Millennium Post

Your ‘rubbish’ and the law

World over Indians are famous for treating their most famous river, the tiller of the earth and its food giver, who they worship as mother, also as a large toilet and sanitation drain, believing that faith itself is enough to clean up the Ganges, or in cases, the Yamuna.  In a similar vein, they pile up streets with garbage and waste, sometimes on the sly and sometimes with appalling impunity, reasoning that homes must be cleaned at the cost of the street because someone there will clean them up the streets anyway and even if they don’t it’s not their matter. So cleaning up the street of an Indian city is a fabled mythology of urban governance. There have been endless efforts, both of persuasion and cajoling and in cases fine and punishment, but none seems to have worked. With their legendary habit of not changing their legendary habits, Indians have gone back to the old ways of littering once supervision, awareness or fines have been perceived to have been slackened.

Hence we are not too enthused with a new move to clean up Delhi, which is showing encouraging results though we would like to believe that this may be finally an answer to the unchanging gene of the litterbug that most Indian inevitably carry. As reported, in six months since their creation, the North and East Municipal Corporations in Delhi have fined 28,000 and 10,000 residents respectively for violating public places with litter and rubbish. As per the law, fines could be imposed for littering, urinating, spitting and throwing construction waste on the road, the last attracting maximum penalty of up to Rs 3,000 per violation. Other violations cost Rs 500 and the two corporations together have collected Rs 3 crore as additional revenue for the municipal bodies. They have claimed that challaning the hawkers and shopkeepers have particularly helped in the reduction of litterbugs.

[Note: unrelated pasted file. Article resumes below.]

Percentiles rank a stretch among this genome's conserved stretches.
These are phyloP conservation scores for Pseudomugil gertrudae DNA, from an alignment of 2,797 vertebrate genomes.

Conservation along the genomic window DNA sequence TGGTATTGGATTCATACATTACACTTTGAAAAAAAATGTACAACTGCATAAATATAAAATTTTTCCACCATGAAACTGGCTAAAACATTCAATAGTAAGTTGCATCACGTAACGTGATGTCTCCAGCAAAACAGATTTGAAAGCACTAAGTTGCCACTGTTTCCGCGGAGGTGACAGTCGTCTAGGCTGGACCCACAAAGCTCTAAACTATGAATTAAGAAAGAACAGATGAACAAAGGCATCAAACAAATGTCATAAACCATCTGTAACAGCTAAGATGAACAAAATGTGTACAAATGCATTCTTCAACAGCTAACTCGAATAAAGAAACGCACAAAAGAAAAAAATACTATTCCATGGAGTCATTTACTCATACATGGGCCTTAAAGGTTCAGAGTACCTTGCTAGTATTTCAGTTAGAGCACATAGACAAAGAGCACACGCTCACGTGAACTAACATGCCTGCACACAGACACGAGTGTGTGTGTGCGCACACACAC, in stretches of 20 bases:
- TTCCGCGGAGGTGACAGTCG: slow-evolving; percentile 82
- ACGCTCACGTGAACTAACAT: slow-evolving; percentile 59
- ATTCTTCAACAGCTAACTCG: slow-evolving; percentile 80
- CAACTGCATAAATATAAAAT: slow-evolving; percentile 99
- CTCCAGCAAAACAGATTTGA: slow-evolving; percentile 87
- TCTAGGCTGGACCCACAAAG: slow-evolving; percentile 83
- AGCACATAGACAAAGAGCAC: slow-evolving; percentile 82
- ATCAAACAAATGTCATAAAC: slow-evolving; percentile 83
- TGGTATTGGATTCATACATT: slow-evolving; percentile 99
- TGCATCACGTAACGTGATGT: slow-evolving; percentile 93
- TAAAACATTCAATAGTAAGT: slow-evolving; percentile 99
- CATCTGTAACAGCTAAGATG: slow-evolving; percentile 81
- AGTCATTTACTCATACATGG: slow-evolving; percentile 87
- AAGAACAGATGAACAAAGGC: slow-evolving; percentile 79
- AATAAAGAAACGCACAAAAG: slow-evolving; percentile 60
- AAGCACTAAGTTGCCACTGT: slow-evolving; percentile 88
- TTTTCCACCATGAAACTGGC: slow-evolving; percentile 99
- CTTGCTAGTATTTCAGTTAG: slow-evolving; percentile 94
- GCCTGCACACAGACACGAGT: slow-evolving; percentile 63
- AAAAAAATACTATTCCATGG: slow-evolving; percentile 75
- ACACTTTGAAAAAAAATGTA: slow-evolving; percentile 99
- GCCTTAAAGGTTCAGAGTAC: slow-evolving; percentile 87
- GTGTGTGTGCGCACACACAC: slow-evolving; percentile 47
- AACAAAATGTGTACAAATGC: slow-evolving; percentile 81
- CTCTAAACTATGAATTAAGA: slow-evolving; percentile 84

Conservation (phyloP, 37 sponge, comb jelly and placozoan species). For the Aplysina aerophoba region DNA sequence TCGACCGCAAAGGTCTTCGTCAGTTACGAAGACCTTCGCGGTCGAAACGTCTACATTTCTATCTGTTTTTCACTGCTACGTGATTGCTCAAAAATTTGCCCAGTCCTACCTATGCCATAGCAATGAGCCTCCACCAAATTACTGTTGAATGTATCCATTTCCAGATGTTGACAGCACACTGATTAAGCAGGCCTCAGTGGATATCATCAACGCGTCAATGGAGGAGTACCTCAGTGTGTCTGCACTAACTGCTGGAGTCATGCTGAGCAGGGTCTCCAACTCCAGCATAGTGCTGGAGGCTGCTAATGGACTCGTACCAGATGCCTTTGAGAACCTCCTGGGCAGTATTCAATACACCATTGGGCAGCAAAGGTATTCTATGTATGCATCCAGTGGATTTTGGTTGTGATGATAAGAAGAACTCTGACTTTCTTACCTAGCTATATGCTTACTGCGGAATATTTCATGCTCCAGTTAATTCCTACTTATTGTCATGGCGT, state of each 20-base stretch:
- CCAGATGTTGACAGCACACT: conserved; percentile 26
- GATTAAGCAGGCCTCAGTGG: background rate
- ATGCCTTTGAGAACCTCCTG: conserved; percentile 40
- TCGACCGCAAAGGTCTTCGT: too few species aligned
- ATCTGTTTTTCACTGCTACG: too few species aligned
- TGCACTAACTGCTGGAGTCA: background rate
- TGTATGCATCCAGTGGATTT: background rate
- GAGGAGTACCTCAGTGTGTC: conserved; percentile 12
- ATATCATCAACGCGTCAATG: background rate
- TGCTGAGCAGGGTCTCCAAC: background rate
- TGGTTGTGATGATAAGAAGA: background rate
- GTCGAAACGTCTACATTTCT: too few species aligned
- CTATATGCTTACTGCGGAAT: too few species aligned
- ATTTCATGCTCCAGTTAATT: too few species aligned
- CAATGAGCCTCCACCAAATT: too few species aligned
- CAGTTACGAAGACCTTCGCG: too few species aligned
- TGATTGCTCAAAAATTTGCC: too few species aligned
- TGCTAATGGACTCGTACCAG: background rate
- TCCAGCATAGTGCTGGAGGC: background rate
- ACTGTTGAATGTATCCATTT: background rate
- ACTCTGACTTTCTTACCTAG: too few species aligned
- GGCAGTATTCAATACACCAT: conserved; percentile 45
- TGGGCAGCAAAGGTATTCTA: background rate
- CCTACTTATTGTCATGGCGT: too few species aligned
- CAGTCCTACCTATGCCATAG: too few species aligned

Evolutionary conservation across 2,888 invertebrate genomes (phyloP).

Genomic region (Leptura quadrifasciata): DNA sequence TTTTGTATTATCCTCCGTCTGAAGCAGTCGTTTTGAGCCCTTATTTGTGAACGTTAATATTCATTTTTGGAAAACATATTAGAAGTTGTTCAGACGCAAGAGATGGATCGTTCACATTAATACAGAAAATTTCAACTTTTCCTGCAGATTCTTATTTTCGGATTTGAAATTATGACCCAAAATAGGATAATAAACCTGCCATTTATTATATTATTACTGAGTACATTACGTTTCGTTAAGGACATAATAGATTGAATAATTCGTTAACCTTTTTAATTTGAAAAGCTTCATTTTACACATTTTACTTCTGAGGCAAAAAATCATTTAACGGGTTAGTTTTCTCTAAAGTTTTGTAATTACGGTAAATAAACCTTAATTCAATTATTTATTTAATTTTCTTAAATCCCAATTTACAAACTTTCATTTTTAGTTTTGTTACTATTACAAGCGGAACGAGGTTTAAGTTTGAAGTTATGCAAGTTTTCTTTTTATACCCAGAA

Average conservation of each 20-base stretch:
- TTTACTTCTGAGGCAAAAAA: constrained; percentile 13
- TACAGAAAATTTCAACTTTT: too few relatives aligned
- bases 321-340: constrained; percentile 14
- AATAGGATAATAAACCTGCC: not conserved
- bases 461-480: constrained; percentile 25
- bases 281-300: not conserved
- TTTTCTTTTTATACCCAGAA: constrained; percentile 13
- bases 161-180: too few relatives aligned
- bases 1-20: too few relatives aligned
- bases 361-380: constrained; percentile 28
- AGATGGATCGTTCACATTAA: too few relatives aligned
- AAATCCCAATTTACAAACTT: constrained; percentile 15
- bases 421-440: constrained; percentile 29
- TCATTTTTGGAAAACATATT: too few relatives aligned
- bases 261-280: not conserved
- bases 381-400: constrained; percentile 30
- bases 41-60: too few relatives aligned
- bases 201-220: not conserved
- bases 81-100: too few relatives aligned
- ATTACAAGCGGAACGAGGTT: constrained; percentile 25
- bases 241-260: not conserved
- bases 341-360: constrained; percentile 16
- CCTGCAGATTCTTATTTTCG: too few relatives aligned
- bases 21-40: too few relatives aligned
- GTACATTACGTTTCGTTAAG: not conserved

This is a welcome development. But more needs to be done to calculate a sense of citizen culture among Indians in general and Delhi in particular. Delhi is that kind of a city in which the rich happily violate road norms, pay the fine and move along, realising little that penalties should be also seen as a lesson to not repeat the offence but few would value that thinking. So though supervision of the roads and collection of fines have been a boon for the civic coffers, the municipal bodies should do more to keep the city clean. There is generally nothing called an urban civic culture in India – be it litter, noise, visual pollution, parking, honking  etc. if penalising is one way of controlling this lack, so be it. Another incentive for municipal bodies could be that this is welcome additional revenue and something worth chasing.
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